Restaurant of the Week: La Piccoletta

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La Piccoletta, 114 N. Indian Hill Blvd. (at 2nd, sort of), Claremont

Hidden away in a Claremont Village alley, La Piccoletta is in a standalone building between 1st and 2nd streets and between Indian Hill and Yale. These directions will be handy in case I ever want to find it again, because for years at a time I’ve forgotten precisely where it was until stumbling across it on foot.

The building, once a shop that made smudge pots for local orchards, has a trompe l’oeil mural of vines, a stone doorway and a window, but no actual windows. This deterred me for years, that and the no-lunch hours and set menu, which led me to believe (correctly) that as a solo diner I wouldn’t be comfortable. I’ve also heard the restaurant’s glory days were behind it after a couple of ownership changes.

Still, I was curious, and at last, I scared up a friend to accompany me. Reservations made — it’s a small place, and you’ll need them — we arrived and were seated immediately. A party filled the communal table and the half-dozen other tables were occupied too. The cottage-like interior reminded me of a mission or a monastery: rustic, dark wood, a stained glass window, thick wooden tables. A smudge pot perches on a shelf near the ceiling.

The menu is more complicated than under previous owners, I’m told. Instead of two pastas and two sauces for the evening, there were four sauces, plus several other entrees.

I got the penne pasta ($17) with a half and half of two sauces: aromi (cream, Romano cheese and tomatoes) and pesto. My friend got a filet mignon with balsamic reduction ($26), which also came with a small side of pasta. The entrees both came with a simple salad and a beverage.

My meal wasn’t worth $17. As other friends have said, you could make the same meal at home. The sauces, while fresh, were bland. The pasta didn’t taste homemade. The restaurant doesn’t seem to be hurting for business, but $10 would be a fairer price for what they’re serving.

That said, the steak was tender and flavorful, and worth every penny. It was that good. A berry tart ($6.50) was fine but unexceptional.

A basket of warm, crunchy bread contained only two small pieces. We soon asked for more and got two more pieces. Modesty forbid requesting a third serving, but two more pieces would have been nice. Service was friendly.

There are three other Italian restaurants in the Village, and you could probably get better Italian food at any of them. La Piccoletta’s atmosphere, however, is unique and makes up for a lot of the flaws. But they really need to pep up the sauces.

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  • J

    This review is so disappointing. Many years ago I worked at La Piccoletta while I was in college. We all took great pride working there. While the atmosphere was indeed unique and the service friendly, what always took center stage was the food. The owner took great pride in making certain that each bowl of pasta was consistently outstanding, cooked perfectly al dente with sauces made fresh daily with plenty of fresh herbs mostly home grown by her father. It was always a special place, but I guess it is true that you can’t go home again.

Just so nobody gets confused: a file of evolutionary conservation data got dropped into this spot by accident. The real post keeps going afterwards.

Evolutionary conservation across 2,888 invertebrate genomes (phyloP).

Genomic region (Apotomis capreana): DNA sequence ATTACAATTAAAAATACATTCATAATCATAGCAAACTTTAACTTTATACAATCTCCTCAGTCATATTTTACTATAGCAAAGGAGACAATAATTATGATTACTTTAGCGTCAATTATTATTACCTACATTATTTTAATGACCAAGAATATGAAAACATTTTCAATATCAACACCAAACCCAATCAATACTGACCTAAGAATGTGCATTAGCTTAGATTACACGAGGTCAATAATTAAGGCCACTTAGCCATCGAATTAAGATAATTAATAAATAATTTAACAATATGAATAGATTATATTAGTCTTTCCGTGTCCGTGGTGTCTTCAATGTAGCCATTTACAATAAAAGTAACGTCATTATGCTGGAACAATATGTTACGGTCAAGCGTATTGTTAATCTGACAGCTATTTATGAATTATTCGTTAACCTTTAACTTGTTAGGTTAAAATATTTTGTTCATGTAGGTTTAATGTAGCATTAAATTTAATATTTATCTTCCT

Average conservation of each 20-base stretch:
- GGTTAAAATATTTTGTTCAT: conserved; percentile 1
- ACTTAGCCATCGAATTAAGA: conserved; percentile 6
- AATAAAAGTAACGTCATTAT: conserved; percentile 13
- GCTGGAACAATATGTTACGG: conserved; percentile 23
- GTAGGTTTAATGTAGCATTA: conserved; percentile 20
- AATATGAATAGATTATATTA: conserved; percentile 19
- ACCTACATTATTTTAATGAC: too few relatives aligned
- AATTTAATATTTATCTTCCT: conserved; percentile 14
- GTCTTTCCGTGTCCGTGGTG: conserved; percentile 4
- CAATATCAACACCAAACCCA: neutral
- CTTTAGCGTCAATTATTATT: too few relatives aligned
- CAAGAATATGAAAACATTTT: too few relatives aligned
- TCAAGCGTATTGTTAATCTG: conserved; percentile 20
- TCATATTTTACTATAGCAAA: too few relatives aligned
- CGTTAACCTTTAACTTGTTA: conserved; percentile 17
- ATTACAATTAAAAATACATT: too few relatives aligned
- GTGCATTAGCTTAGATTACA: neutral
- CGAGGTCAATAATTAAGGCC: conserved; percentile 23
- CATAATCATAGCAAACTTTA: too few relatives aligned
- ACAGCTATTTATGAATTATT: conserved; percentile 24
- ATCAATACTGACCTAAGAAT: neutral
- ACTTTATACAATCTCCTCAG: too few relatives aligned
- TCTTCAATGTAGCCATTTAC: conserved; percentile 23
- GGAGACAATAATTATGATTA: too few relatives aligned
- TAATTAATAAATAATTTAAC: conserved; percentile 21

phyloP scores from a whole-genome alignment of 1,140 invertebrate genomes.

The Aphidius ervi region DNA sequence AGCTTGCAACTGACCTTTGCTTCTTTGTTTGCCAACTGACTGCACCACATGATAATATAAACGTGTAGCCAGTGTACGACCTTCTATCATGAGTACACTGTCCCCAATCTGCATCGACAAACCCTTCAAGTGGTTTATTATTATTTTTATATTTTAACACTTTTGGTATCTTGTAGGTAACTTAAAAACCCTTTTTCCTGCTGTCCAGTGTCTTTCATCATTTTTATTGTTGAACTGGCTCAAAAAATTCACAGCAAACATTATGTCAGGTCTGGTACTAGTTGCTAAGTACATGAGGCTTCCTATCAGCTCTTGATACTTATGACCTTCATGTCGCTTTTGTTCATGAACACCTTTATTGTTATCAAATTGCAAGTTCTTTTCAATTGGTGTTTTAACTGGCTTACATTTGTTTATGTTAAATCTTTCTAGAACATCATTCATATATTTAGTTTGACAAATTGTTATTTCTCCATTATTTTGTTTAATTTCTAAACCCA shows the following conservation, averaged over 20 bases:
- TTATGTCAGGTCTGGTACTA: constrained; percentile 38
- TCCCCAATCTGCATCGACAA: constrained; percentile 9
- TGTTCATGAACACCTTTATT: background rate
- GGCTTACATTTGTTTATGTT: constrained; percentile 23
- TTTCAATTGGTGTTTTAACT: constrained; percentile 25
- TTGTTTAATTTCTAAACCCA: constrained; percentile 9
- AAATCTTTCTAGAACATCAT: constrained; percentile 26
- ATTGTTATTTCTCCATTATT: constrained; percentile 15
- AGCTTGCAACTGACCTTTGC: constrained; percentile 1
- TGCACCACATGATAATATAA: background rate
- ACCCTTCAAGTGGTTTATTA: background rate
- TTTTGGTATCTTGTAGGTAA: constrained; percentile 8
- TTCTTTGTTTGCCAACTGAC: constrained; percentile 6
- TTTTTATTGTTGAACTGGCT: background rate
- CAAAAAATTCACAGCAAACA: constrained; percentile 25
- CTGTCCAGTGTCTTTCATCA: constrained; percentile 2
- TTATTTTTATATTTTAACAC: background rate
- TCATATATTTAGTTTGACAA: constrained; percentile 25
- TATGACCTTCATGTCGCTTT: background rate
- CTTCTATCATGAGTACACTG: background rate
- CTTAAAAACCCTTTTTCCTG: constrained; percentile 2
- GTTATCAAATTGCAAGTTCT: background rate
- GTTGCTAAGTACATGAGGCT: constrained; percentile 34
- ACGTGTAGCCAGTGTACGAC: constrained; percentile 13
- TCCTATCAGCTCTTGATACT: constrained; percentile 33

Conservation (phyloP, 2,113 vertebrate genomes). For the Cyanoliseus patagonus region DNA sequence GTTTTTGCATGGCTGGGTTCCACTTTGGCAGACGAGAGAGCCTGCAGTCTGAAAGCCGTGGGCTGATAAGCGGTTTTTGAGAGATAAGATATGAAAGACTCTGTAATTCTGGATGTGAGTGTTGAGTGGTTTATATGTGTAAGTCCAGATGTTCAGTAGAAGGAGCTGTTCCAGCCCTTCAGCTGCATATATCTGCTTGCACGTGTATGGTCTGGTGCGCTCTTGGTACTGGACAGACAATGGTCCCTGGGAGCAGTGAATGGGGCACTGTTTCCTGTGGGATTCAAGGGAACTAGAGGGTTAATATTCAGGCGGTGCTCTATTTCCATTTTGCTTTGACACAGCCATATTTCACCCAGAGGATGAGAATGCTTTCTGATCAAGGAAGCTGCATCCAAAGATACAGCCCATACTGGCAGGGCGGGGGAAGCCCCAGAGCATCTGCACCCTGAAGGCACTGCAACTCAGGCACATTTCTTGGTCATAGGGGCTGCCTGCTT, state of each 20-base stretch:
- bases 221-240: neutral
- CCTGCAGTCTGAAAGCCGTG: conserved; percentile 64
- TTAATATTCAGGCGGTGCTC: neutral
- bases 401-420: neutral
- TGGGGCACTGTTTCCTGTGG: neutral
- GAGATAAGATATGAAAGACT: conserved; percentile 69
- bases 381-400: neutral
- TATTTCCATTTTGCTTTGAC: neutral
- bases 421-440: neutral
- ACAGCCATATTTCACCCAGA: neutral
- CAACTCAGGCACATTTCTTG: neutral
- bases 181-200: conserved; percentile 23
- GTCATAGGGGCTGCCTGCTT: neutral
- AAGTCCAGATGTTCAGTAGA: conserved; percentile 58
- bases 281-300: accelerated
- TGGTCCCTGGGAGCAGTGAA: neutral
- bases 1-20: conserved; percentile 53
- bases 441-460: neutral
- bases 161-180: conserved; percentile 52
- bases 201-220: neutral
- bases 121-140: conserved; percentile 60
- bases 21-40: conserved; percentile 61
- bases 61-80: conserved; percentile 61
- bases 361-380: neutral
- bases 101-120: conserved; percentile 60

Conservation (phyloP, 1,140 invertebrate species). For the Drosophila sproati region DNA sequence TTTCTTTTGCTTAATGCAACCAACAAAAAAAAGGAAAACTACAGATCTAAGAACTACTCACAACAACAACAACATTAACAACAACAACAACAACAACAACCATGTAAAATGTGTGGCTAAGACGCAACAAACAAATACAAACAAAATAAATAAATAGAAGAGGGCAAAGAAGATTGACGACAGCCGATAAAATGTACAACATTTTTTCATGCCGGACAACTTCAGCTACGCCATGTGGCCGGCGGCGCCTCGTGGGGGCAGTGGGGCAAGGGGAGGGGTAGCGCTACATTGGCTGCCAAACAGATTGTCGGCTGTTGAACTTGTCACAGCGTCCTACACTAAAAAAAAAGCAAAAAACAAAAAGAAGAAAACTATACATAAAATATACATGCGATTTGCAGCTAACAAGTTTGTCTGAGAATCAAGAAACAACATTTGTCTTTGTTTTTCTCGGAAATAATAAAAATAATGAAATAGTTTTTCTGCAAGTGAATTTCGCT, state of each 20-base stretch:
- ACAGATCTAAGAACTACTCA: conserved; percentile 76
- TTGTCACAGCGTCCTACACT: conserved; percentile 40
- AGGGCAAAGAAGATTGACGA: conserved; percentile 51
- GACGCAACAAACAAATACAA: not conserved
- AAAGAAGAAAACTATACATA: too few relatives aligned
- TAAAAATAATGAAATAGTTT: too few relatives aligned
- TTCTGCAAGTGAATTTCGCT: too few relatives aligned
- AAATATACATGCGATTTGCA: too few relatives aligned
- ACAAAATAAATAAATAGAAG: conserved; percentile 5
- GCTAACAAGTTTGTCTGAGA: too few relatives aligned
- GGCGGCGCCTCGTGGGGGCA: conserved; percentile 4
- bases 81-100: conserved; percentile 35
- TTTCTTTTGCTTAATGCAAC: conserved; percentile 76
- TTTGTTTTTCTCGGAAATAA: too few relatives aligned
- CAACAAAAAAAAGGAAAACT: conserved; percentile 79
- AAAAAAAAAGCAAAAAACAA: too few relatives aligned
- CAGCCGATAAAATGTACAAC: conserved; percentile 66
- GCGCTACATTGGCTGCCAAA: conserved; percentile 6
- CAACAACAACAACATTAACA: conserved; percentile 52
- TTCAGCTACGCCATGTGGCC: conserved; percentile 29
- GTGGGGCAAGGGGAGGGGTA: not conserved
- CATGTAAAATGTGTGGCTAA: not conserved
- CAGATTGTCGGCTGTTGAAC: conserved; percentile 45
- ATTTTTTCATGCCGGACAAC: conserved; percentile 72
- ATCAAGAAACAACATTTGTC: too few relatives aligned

• Tom

    How tragic. La Piccoletta introduced a couple of generations of Claremontians to authentic Italian food. Besides the many years of perfectly cooked and amazingly good pasta served on weeknights they also were the place for parties for the special occasions in our lives on the weekends.

    They did a fixed price 3 course dinner for years on Friday and Saturday that eventually evolved into private parties only on the weekends because of the demand.

    The food was always wonderful and so many of us have great great memories of those meals. They even did monthly 5 course regional wine dinners back in the early ’80s before others jumped on that bandwagon. They offered more than the 2 sauces a week that you mentioned and sometimes the wait was more than 2 hours. More importantly they always did whatever they served extremely well.

    The new owners should change the menu to steaks if that is what they can do well. It is just a crime that a place that was so loved and known for great pasta now serves the pasta you (and others) have described.

  • Janice

    Good News!! A couple from NYC bought La Piccoletta and are rejuvenating it! It’s open for lunch, too (closed Sun and Mon). I just had a 5 course meal there on NY Eve. Roger Llanes, the new chef, was formerly executive chef at BLT Prime in
    NYC. Skeptical, I googled him and sure enough, ’tis true.

    [Janice, thanks for updating us. That was all news to me. -- DA]